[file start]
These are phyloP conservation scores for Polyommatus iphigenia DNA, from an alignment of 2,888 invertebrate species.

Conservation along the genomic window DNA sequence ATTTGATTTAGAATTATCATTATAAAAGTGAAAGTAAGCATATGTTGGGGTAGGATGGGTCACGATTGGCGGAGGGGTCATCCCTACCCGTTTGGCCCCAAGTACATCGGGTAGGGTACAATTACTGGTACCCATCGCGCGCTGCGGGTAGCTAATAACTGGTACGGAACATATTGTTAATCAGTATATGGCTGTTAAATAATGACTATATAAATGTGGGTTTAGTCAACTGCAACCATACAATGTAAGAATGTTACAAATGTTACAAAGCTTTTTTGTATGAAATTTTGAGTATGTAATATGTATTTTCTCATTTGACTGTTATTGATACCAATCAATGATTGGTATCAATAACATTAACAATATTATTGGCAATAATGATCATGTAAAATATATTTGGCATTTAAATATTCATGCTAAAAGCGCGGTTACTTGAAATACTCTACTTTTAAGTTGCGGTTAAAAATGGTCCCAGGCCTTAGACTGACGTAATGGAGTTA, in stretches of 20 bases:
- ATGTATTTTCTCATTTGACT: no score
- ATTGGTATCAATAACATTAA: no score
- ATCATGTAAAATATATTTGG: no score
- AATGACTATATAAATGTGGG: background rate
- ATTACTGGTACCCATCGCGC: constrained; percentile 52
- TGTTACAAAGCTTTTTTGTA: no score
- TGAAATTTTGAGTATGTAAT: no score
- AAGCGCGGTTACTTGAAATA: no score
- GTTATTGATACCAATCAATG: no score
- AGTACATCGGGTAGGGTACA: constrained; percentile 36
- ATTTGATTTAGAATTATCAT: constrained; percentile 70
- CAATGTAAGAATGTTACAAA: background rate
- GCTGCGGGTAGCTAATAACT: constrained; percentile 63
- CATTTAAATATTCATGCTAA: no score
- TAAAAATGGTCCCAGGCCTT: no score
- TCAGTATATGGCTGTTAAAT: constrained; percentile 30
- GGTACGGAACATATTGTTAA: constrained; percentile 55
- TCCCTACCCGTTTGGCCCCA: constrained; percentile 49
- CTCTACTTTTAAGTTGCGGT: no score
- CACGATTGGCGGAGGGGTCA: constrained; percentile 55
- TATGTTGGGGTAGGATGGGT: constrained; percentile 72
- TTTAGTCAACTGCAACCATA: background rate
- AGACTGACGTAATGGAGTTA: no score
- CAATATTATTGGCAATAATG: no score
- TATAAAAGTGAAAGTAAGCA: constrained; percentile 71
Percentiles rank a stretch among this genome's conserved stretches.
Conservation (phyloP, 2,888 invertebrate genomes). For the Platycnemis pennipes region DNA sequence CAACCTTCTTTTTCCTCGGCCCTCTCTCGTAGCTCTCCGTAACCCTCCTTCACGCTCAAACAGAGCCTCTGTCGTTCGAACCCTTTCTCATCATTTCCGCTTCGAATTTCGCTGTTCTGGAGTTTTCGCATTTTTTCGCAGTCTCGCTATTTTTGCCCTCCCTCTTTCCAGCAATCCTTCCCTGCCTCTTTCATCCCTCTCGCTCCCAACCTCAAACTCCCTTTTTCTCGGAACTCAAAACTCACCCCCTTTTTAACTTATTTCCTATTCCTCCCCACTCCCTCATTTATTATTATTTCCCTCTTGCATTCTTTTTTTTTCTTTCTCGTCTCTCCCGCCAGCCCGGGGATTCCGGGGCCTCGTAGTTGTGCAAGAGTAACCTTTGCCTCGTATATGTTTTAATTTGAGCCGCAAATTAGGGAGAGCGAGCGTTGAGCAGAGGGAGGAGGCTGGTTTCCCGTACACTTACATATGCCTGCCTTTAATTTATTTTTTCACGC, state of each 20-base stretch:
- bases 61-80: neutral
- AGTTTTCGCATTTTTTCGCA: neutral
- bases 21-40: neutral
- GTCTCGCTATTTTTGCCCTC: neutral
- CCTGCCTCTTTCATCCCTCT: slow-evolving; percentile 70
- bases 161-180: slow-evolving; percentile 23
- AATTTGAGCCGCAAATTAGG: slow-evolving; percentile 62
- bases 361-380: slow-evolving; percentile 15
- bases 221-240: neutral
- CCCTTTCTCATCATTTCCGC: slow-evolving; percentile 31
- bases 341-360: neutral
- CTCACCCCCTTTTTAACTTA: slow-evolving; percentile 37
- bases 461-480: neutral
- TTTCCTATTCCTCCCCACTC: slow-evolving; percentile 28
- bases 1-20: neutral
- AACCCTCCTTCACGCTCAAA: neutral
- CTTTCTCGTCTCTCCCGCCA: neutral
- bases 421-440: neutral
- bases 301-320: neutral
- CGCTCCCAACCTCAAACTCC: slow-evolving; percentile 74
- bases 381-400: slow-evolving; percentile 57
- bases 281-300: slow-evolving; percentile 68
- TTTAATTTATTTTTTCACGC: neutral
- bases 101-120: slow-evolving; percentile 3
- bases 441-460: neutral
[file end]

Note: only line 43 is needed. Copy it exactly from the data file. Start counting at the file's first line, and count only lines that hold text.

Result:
- TTTCCTATTCCTCCCCACTC: slow-evolving; percentile 28